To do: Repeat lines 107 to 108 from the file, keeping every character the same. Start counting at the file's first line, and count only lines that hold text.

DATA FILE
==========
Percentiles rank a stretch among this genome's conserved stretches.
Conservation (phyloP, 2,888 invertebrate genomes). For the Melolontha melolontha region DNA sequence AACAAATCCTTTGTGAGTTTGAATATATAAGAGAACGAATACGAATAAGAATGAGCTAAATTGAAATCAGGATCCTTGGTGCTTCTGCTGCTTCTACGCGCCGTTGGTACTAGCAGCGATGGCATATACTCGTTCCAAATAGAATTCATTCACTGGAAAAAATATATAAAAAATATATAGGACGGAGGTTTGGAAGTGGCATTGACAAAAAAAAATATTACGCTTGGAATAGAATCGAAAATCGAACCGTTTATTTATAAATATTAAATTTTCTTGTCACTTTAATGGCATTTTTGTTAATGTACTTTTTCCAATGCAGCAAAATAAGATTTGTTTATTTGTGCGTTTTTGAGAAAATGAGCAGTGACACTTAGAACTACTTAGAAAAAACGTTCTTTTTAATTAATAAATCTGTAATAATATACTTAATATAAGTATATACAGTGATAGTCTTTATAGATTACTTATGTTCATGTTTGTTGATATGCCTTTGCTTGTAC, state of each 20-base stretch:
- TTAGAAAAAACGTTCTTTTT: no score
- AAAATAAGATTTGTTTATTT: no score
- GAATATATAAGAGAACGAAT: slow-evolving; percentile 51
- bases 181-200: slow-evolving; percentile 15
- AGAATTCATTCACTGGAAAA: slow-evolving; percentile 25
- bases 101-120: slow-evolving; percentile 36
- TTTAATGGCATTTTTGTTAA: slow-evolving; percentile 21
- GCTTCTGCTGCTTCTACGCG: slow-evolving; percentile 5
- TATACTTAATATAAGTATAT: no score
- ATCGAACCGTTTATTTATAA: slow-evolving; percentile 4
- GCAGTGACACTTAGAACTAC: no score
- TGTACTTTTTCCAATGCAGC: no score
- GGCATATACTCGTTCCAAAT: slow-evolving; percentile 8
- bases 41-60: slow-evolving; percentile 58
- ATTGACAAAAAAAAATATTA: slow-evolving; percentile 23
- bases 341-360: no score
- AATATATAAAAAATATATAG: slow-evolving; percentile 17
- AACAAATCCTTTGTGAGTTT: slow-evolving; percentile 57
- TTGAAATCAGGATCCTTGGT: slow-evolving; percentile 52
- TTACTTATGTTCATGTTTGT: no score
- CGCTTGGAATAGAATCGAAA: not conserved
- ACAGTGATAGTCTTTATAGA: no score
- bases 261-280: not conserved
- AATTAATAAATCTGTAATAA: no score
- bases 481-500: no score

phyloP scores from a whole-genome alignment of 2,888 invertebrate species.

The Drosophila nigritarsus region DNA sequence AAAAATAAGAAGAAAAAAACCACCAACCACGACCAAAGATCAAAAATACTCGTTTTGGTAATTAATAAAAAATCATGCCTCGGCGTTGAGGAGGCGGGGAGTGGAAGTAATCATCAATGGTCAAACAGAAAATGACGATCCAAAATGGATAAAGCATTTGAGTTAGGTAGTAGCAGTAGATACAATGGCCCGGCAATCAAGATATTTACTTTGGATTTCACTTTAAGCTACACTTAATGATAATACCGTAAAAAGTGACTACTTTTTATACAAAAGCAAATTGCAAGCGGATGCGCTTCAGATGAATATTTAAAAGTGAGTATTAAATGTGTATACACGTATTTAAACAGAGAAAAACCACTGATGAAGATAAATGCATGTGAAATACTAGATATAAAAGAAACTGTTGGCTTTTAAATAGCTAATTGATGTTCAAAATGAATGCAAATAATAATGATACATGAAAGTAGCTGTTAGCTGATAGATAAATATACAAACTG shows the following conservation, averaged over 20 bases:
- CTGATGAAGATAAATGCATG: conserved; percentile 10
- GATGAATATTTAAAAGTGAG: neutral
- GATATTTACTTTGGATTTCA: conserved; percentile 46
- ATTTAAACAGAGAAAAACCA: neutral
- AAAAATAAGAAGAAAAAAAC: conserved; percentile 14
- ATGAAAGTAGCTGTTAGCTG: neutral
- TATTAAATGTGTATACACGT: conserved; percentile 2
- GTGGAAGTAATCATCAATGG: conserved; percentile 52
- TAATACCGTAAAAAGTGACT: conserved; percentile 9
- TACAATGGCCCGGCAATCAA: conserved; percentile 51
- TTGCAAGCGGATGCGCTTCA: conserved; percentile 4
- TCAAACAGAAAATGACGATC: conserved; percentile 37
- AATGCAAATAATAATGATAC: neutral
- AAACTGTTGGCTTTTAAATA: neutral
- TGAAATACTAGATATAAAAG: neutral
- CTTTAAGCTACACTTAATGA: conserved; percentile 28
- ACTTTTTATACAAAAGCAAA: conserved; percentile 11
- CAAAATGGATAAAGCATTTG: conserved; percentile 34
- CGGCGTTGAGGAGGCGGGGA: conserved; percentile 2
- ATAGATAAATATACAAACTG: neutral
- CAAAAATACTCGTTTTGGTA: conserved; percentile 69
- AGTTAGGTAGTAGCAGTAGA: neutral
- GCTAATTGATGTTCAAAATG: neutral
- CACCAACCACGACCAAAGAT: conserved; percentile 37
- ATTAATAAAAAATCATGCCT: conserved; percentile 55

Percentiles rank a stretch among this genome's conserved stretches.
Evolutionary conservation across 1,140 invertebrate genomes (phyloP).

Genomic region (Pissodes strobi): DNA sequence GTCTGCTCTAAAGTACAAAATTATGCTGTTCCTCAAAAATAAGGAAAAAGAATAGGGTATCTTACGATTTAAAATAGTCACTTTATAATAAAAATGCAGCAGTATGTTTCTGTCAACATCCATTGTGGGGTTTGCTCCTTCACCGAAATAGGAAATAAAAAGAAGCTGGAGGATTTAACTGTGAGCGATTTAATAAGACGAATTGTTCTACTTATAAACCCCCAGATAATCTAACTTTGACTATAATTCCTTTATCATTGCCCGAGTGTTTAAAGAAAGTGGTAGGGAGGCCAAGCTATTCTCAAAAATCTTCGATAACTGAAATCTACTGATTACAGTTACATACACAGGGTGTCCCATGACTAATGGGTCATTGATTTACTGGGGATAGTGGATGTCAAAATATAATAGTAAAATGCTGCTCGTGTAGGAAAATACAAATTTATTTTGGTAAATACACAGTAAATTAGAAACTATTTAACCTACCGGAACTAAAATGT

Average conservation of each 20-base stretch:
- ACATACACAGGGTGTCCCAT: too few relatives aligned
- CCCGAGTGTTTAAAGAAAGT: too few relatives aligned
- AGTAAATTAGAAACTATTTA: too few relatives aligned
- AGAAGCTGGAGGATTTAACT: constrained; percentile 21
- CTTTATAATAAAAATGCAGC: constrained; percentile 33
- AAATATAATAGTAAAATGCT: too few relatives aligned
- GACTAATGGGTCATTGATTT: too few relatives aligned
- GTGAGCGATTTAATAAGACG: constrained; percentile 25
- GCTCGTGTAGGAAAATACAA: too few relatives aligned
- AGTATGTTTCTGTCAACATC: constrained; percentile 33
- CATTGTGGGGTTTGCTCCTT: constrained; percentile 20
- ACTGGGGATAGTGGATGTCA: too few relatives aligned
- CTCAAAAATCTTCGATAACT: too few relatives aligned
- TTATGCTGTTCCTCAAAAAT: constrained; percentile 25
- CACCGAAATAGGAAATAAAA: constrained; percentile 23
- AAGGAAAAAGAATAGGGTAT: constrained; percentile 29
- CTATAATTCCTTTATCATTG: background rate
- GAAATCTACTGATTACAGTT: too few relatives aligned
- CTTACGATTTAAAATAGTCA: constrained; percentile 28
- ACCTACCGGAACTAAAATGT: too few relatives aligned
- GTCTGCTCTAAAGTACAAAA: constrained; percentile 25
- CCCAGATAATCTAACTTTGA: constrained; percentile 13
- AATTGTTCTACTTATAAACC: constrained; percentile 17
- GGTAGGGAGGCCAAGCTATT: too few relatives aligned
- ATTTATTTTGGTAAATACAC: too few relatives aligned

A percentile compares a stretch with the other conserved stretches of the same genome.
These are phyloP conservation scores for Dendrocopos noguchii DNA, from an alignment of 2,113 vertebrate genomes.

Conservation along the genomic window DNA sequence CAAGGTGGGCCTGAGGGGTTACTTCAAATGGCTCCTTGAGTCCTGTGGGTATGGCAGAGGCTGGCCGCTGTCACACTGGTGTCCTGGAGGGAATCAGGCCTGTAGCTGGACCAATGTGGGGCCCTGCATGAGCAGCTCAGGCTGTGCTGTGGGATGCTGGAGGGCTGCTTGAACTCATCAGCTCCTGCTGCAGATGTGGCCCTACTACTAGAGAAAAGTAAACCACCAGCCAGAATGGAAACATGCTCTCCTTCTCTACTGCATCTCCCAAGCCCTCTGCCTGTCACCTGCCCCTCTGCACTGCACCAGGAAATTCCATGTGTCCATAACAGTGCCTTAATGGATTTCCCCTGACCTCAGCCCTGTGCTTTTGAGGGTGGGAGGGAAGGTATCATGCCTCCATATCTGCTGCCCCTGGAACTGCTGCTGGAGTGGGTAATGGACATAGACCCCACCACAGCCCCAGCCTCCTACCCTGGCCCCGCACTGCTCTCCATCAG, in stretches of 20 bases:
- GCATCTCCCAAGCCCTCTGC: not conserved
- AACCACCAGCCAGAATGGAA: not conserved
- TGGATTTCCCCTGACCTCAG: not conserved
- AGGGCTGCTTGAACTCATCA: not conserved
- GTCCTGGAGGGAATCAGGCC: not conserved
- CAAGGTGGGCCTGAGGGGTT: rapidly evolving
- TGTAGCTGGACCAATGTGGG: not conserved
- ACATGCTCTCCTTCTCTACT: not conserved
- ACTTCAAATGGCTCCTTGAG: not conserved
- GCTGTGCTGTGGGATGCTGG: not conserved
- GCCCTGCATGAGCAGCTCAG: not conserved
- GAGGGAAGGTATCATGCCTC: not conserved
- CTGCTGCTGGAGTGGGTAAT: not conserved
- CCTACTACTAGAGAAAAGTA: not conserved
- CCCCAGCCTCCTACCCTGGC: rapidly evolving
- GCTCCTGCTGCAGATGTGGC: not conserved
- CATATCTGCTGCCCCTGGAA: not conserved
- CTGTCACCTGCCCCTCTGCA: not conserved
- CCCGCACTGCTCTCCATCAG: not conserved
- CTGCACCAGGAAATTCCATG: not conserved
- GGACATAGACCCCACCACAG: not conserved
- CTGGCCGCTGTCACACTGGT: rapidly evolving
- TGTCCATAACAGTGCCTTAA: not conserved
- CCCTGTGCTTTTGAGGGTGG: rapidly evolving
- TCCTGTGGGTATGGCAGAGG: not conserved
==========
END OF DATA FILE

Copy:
- GGACATAGACCCCACCACAG: not conserved
- CTGGCCGCTGTCACACTGGT: rapidly evolving